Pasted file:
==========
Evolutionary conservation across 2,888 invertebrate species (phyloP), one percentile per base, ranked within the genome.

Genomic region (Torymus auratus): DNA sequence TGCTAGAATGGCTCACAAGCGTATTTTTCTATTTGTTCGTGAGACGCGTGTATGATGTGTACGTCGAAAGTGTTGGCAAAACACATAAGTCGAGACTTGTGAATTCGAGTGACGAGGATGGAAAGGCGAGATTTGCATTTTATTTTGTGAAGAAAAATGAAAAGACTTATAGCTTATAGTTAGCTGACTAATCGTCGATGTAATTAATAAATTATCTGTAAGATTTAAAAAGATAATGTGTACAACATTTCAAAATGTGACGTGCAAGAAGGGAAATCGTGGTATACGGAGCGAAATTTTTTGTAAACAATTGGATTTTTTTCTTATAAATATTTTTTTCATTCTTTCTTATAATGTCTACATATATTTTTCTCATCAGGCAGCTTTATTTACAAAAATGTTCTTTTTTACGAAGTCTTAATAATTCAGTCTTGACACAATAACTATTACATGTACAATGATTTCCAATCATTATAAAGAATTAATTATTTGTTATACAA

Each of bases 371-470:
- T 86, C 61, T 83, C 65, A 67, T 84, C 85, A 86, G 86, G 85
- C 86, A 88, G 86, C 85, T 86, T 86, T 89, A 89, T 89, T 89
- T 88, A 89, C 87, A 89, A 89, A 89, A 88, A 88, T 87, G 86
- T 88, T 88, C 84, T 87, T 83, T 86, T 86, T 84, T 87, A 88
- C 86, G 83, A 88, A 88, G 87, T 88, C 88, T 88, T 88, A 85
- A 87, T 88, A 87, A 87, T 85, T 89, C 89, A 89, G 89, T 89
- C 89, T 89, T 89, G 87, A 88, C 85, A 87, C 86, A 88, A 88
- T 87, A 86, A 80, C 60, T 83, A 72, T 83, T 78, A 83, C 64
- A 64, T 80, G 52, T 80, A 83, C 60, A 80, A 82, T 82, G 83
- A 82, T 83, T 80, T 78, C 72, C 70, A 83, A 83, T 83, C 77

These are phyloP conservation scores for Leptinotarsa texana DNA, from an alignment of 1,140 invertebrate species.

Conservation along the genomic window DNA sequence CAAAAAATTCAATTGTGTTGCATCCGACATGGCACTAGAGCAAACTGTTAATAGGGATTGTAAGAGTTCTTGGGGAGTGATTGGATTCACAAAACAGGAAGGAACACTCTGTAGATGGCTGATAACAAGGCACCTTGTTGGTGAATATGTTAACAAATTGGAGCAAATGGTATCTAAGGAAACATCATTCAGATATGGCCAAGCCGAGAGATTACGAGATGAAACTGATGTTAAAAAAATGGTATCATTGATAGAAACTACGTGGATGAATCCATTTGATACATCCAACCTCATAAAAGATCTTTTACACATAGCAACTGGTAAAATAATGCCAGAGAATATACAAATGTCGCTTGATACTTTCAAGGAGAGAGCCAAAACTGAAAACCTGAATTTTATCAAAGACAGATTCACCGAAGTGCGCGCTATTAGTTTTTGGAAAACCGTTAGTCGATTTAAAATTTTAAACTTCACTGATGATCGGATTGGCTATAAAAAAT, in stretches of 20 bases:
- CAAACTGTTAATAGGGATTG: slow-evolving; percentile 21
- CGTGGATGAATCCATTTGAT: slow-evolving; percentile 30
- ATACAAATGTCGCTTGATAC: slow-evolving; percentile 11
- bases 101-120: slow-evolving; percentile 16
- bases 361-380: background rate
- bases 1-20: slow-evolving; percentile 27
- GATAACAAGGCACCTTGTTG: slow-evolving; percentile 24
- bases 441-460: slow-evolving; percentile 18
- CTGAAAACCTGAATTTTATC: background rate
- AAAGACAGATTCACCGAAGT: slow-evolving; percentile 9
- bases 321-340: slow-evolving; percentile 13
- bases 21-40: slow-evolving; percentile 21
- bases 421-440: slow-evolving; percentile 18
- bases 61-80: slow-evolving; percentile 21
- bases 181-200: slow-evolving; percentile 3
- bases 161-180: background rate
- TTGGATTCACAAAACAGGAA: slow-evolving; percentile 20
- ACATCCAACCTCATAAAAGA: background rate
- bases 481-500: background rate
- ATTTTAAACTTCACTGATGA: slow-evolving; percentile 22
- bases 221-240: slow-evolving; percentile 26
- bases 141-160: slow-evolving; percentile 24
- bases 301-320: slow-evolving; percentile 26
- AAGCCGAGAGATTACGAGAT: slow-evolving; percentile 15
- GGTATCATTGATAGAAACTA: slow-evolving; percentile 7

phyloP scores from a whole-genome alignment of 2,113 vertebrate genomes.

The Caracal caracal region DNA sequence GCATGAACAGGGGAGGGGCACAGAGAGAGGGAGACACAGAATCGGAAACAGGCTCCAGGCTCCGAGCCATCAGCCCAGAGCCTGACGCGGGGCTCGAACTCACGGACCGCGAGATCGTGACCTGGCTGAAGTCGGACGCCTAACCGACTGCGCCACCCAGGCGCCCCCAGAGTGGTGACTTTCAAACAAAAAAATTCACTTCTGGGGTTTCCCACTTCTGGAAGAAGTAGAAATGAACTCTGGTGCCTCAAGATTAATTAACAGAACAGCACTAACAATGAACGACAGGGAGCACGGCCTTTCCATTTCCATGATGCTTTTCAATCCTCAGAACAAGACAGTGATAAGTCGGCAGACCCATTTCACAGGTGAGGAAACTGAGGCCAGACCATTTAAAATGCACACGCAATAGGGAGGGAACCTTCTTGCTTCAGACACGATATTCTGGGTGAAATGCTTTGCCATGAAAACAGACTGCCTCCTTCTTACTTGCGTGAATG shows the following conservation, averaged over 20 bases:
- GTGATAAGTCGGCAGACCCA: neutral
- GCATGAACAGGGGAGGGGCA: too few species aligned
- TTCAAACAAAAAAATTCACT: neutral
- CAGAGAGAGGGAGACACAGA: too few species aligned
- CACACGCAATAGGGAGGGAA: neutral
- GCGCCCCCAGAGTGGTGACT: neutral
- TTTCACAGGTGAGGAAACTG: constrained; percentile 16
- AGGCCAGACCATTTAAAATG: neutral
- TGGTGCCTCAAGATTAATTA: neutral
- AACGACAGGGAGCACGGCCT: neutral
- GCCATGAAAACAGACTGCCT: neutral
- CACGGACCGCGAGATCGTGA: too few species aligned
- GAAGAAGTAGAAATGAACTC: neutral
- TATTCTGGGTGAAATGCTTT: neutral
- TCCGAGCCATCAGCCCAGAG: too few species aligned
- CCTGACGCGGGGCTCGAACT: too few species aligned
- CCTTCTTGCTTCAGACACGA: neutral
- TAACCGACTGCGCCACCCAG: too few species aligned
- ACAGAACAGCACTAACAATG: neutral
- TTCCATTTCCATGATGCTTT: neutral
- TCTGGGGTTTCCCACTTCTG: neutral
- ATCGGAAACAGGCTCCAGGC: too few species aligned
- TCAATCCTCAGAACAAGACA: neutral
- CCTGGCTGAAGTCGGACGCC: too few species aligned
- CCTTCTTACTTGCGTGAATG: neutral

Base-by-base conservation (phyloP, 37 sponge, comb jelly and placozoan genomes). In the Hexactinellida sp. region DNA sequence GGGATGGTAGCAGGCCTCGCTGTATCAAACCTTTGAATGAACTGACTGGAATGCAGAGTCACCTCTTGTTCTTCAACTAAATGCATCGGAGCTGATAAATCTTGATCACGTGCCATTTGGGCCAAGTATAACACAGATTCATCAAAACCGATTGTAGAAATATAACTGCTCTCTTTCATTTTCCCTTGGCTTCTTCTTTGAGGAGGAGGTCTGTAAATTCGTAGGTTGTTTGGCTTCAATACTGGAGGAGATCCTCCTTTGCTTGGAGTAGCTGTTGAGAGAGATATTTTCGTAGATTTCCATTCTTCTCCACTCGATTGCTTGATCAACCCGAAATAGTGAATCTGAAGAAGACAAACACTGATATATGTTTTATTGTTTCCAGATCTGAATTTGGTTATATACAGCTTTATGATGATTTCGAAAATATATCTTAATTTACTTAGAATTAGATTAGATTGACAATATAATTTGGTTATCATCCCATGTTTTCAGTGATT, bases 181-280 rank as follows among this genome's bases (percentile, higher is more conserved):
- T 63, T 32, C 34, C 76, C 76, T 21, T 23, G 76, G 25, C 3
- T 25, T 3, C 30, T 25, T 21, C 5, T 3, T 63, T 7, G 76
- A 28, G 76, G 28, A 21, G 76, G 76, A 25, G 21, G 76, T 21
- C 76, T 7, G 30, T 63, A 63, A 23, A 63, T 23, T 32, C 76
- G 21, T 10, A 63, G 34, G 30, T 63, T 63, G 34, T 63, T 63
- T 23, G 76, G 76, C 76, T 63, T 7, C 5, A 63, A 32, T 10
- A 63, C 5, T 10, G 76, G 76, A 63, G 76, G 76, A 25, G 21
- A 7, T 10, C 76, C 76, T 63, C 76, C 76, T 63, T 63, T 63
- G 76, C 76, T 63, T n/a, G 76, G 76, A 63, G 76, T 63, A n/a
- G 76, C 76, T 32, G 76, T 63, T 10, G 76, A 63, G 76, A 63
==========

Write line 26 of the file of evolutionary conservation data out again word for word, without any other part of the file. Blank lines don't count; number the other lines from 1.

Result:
- bases 321-340: slow-evolving; percentile 13